What defines Louisiana contemporary art? According to Ogden Museum of Southern Art Director William Andrews, the work of Louisiana artists comes in many themes and mediums, and that’s on display at the museum’s third annual “Louisiana Contemporary” exposition.
Debuting during White Linen Night, the statewide, juried expo – this year’s juror is Jonathan P. Binstock of Citi Private Bank Art Advisory & Finance – features 89 works from 39 artists around Louisiana. Andrews talked to us about the show.
How did it start? The concept grew out of something I’ve been interested in, which is focusing on the artwork of community of artists who chose to remain in Louisiana and make it their home and to practice their craft and create their work. This expo was designed to give this specific community a voice. Or, you could just say we thought it was a cool idea.
You talk about this group like it’s an accomplishment to stay here. Are many artists pulled to bigger art cities? Typically that’s the characteristic of artists, they ultimately want to try to be part of East Coast or West Coast – New York or L.A. – art scenes. New Orleans offers another coast, another alternative. It’s a third pin on the map, making a beautiful triangle. For decades and decades artists relocated to great art centers, we now find artists from other major art centers want to relocate to New Orleans or Louisiana because of the ability to live as a productive artist. It’s an artistic culture, people support artists, people collect art, there’s an art market, there’s a distinguished group of museums and galleries in the city and the state, and those things support artists.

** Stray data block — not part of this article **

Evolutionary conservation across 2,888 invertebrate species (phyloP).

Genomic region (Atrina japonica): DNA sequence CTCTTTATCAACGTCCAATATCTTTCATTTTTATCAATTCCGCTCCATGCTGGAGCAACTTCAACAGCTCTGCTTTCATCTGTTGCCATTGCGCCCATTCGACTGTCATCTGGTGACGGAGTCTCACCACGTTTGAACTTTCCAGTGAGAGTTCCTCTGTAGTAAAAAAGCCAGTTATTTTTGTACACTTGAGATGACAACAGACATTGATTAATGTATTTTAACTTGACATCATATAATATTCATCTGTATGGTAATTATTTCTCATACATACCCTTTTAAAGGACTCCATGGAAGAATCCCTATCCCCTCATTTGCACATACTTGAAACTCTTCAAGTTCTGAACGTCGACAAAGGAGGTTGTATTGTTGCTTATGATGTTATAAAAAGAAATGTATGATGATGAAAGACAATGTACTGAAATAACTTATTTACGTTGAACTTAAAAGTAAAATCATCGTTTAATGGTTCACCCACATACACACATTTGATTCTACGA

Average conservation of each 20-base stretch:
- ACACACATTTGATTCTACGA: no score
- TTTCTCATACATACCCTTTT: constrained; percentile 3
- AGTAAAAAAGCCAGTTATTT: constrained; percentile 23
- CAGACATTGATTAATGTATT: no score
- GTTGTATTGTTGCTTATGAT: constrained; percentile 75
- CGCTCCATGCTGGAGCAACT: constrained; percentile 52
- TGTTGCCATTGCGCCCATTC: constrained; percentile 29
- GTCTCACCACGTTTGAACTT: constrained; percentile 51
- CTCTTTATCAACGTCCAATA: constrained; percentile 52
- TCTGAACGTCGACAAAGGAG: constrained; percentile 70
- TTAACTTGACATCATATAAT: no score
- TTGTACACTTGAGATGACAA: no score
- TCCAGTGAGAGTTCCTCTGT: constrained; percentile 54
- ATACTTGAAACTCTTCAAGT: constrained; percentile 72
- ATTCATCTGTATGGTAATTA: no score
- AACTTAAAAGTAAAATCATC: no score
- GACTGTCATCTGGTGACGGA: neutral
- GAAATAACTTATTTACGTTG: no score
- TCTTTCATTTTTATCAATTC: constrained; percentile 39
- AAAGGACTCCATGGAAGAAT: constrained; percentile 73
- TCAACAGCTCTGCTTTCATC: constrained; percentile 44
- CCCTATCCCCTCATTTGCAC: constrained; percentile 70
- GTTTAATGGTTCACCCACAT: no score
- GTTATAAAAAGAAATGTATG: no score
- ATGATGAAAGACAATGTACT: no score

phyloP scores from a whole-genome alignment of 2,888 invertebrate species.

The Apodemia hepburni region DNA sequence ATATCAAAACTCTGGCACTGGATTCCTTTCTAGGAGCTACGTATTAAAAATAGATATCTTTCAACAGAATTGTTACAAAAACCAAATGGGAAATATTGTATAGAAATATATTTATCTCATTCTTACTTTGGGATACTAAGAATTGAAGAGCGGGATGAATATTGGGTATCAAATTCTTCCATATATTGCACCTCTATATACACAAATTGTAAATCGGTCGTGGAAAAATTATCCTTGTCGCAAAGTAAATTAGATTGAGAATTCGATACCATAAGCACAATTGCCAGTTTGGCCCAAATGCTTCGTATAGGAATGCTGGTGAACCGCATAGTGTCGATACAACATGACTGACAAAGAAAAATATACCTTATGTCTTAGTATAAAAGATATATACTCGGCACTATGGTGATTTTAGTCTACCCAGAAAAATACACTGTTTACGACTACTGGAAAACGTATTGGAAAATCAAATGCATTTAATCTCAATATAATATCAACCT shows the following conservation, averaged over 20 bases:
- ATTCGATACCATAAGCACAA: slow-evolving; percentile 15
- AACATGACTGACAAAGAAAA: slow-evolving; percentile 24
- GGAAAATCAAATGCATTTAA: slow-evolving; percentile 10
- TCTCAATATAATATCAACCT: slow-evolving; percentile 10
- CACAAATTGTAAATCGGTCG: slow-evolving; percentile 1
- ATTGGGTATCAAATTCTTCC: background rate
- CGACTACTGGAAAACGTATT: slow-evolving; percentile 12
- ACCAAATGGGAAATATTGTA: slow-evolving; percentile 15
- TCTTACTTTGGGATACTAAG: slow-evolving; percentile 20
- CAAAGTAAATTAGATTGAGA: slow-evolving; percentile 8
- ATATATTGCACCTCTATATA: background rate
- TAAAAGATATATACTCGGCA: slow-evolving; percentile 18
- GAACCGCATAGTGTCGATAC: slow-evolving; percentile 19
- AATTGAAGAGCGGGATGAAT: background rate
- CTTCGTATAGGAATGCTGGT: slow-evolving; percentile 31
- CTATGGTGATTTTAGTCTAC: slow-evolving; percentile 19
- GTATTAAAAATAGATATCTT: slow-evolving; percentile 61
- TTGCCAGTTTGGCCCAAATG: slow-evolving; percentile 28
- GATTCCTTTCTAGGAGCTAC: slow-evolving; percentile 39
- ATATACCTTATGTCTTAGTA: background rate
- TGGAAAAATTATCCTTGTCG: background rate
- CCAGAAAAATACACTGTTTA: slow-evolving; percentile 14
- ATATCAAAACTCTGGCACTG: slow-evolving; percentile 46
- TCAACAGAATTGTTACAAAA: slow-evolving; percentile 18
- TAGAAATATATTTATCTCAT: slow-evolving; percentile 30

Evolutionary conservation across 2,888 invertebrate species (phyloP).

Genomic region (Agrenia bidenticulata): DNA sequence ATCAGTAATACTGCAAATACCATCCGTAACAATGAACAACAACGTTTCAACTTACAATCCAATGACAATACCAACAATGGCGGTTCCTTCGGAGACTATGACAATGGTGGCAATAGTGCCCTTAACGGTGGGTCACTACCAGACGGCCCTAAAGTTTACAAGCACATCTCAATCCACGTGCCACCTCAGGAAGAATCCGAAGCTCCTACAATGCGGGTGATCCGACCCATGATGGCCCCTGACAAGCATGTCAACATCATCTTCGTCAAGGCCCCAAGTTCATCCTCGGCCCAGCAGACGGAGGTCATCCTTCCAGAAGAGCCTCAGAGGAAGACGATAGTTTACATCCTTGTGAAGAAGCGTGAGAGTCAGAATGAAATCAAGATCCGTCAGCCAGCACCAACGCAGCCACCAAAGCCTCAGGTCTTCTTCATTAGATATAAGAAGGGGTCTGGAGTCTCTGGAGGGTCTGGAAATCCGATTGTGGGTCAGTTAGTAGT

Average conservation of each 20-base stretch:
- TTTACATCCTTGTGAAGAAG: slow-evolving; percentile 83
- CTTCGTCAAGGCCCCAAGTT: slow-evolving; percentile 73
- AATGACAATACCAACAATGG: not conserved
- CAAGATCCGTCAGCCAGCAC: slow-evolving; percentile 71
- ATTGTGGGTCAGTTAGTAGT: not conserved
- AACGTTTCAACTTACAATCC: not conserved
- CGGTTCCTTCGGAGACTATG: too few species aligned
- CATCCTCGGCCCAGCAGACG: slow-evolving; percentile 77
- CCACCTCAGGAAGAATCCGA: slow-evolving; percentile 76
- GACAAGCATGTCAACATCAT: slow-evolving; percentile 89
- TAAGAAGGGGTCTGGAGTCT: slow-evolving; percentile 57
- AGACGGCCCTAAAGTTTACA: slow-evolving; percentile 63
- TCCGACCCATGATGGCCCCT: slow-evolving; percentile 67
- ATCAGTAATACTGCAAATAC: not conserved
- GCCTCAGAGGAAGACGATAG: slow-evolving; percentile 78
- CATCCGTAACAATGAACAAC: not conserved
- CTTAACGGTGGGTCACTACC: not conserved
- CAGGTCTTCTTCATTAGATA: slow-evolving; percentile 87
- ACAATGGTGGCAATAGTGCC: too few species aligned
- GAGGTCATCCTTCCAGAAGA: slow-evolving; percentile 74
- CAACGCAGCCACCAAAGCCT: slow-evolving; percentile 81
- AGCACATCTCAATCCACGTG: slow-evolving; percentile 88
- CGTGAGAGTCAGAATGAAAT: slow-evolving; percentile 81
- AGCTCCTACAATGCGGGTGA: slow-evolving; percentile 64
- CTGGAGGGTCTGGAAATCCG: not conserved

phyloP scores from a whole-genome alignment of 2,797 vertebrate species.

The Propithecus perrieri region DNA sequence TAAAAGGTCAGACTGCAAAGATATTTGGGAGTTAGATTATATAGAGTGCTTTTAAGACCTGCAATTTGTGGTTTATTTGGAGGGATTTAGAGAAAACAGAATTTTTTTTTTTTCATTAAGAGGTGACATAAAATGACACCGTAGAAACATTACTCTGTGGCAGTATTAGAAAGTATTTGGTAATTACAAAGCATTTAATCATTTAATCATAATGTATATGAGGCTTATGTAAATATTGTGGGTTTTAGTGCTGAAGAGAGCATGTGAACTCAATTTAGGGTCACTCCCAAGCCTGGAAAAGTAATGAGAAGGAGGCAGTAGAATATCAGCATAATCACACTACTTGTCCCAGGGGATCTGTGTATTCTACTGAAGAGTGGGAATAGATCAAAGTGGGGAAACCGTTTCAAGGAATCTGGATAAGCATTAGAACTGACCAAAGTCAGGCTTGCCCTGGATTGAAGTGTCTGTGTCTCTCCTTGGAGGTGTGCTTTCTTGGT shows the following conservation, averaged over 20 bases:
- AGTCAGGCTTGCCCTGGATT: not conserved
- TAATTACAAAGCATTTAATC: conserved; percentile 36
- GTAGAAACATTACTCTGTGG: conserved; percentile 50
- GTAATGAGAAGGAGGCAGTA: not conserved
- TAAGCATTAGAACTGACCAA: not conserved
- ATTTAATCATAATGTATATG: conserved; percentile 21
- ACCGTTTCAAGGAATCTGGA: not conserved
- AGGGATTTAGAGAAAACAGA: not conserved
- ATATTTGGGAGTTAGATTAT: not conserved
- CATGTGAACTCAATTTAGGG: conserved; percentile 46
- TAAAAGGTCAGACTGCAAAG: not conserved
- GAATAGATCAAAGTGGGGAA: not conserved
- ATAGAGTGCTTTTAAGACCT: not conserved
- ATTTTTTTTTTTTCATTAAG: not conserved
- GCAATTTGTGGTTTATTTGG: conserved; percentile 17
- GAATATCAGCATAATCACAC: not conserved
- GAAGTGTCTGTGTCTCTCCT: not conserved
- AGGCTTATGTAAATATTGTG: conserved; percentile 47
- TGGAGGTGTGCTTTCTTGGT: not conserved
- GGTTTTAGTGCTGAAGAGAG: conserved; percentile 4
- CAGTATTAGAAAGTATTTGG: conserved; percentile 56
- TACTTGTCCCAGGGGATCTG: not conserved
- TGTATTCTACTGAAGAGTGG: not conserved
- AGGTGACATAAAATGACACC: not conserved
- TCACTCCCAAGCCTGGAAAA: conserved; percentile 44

Do you see a theme among contemporary art in Louisiana? Is there a specific style that characterizes it? It’s very interesting. I’m glad you asked that because one of the initial concepts was to not impose any restraints or limits on the interpretation of concept of what is contemporary art in Louisiana. Jurors selected to engage the art and decide what’s in the exposition have each interpreted this dramatically differently. That really underscores the concept that we have a mutable, viable art eco-system if you will. I think the best thing we can do is to continually ask the question rather to pose to answer and enjoy the exploration.
What kind of mediums will be represented? I can tell you that 270 artists exhibited 832 works, which is a very wonderfully expansive group.
The exposition will comprise any media you can think of, from more traditional disciplines such as painting, sculpture and photography, but it also includes video and installation, so it’s kind of all over the place – that’s what makes it exciting. It’s hard to anticipate what we’ll be including.
One of the great things is artists react to quotidian materials in so many ways. There’s been sculpture made from hot glue, plastic army men … just when I think there’s a limit to mediums and what we’ll see, artists come up with new expression that’s engaging – maybe even sensational.
For more information on Louisiana Contemporary, visit OgdenMuseum.org.